World Was Their Haggis
By Steve Forbes
bestseller a few years ago told us how the Irish saved civilization
during the Dark Ages. Now comes a book that explains how Scotland
gave us modern civilization. An exaggeration? Not by much, as
this absorbing history amply documents. Even those of us predisposed
to such a thesis (my Scottish-born grandfather and Forbes magazine
founder, B.C. Forbes, came to these shores at the turn of the
last century) will be surprised to learn how this climate-challenged,
resource-poor, often overpopulated land laid the cultural and
commercial foundations of the modern era.
was a starving, poverty-stricken nation at the beginning of the
18th century when it was forced into a union with England, a union
many Scotsmen found oppressive. Over the next 150 years, however,
there was hardly a facet of Western life -- the Enlightenment,
theology, the American Revolution, education, medicine, political
reform, philosophy, law, economics, engineering, literature, commerce
-- in which the Scots didn't play a leading role, if not the leading
accomplishments are even more remarkable given that English was
a second language for most Scots during this period. Well into
the 19th century, Scots who moved to England were routinely ridiculed
for their accents and for lapsing into Scottish phrases or words.
glance at a list of notable Scots gives us a flavor of what this
supposedly subjugated nation achieved. David Hume was a giant
in philosophy, reshaping our understanding of politics and morality.
His notion that "the overriding force in all our actions
is... the desire for self-gratification. In order to survive,
society has to devise strategies to channel our passions in constructive
directions" is one we grapple with, for good or ill, today.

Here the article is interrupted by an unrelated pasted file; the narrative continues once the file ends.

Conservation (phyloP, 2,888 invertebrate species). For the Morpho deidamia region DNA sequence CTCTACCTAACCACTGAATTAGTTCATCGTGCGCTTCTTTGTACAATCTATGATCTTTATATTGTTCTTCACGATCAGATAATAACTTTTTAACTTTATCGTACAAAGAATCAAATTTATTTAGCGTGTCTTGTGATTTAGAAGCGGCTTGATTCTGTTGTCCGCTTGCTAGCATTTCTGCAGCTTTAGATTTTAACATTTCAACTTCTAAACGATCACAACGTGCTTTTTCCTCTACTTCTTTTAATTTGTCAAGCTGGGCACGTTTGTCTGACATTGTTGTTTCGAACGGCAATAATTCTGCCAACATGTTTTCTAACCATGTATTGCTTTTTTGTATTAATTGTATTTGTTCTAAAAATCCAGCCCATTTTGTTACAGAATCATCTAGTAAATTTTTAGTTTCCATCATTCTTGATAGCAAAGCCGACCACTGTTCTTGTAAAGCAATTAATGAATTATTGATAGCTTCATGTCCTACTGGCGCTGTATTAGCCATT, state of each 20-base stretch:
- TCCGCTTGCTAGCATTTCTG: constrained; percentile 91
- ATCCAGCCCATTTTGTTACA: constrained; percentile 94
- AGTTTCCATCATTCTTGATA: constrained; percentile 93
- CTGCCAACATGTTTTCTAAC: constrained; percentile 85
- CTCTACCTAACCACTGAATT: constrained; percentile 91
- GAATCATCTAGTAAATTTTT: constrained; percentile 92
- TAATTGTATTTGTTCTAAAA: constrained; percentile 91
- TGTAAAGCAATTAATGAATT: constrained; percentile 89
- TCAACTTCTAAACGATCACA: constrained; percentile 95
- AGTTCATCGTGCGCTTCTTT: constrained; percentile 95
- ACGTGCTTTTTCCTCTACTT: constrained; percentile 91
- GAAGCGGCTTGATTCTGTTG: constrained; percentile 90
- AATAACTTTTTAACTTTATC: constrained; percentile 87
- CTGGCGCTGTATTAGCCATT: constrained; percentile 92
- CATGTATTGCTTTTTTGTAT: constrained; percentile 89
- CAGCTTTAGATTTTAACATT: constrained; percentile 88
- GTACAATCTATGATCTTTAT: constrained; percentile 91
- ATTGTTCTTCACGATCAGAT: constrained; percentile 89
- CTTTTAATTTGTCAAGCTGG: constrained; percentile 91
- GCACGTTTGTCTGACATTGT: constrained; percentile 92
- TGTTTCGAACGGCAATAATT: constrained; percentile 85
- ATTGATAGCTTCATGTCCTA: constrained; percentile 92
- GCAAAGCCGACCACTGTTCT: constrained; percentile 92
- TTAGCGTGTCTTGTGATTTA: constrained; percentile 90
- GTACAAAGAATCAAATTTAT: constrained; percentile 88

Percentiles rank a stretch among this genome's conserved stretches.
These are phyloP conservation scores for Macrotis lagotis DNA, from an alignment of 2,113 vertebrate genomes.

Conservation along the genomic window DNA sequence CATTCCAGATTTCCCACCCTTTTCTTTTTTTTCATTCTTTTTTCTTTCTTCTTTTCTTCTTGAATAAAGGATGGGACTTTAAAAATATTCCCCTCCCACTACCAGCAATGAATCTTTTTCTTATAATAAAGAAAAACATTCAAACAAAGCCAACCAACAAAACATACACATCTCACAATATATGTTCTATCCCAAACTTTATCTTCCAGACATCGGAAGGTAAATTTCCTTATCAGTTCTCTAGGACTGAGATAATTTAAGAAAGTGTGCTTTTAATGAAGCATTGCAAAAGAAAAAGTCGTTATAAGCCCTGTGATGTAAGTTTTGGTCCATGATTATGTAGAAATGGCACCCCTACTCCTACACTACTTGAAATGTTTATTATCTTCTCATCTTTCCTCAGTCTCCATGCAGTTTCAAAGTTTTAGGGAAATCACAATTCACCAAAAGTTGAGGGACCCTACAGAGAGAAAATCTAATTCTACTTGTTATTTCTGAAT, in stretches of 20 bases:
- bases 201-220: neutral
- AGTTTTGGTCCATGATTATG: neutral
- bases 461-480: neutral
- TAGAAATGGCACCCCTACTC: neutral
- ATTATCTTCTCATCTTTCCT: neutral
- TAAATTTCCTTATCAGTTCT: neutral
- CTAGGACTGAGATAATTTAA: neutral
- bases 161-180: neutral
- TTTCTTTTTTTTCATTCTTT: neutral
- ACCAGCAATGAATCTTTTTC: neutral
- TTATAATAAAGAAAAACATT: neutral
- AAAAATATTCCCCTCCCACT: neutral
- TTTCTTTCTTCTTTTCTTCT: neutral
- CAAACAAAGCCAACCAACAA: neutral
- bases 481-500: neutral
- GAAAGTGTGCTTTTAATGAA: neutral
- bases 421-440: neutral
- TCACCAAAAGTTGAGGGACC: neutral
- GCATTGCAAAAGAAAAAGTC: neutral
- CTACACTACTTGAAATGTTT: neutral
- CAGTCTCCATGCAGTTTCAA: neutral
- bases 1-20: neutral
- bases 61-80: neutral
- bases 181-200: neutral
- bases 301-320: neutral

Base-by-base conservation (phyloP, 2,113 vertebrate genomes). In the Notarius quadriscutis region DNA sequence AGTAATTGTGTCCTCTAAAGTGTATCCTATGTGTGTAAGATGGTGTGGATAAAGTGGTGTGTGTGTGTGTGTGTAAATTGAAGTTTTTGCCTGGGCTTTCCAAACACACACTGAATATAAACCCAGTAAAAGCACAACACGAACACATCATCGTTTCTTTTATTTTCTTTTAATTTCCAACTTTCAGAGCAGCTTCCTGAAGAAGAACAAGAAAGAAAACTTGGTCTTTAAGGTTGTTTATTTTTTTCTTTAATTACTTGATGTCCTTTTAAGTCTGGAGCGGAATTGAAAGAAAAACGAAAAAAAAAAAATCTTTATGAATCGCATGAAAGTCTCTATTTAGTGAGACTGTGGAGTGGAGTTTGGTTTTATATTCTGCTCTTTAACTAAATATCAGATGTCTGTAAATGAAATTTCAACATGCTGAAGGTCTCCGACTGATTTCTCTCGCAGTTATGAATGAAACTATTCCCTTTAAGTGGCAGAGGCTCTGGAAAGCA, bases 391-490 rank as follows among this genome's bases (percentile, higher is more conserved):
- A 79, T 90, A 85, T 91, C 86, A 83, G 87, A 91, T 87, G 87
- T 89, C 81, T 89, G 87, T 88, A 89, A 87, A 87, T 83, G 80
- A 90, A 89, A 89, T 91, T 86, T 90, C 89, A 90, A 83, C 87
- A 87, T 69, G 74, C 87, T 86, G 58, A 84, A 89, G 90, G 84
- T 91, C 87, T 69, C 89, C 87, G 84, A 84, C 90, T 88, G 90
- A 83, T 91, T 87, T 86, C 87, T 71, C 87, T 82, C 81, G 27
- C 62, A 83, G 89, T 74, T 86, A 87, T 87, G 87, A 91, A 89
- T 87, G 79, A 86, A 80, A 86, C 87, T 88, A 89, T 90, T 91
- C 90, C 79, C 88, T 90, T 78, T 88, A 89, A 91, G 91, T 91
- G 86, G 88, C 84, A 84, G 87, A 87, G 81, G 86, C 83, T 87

Frances Hutcheson, Adam Ferguson, William Robertson and other
names less well known to the lay person also made critical contributions
in philosophy and historiography.
"How the Scots Invented the Modern World"
(Crown, 392 pages, $25.95) James Boswell penned the finest biography
in the English language. Adam Smith became synonymous with free-market
economics. James Watt gave us the modern steam engine, the true
instigator of the Industrial Revolution (like many Scots, he improved
someone else's invention, widening its applicability). Robert
Adam revamped architecture, promoting a neo-classical look and
emphasizing the importance of interiors. John McAdam devised what
became known as the macadamized road.
Kames described what he believed are the four stages in the evolution
of civilization: hunter/gatherer; pastoral nomadic; agricultural;
and commercial society. He viewed history as a work of progress,
a theme subsequently taken up by Englishman Edward Gibbon, Scotsman
Thomas Macaulay and others.
Herman notes that in medicine the Scots, unlike the English, believed
in "close clinical observation, hands-on diagnosis, thinking
of objects such as the human body as a system -- not so different
from the practical approach of engineers such as James Watt."
Cutting-edge physicians were schooled in Edinburgh, including
Richard Bright, Thomas Addison and Thomas Hodgkin, "each
of whom gave his name to the disease he was the first to diagnose."
Scots were the first literate nation in Europe. They advanced
education by defining it into firm fields of discipline. One early
and enduring fruit of the Scottish Enlightenment is the Encyclopaedia
Britannica. Sir Walter Scott invented the modern historical novel.
The universities of Glasgow and Edinburgh were hothouses of philosophical
debate, and the Edinburgh Review was "for more than a century...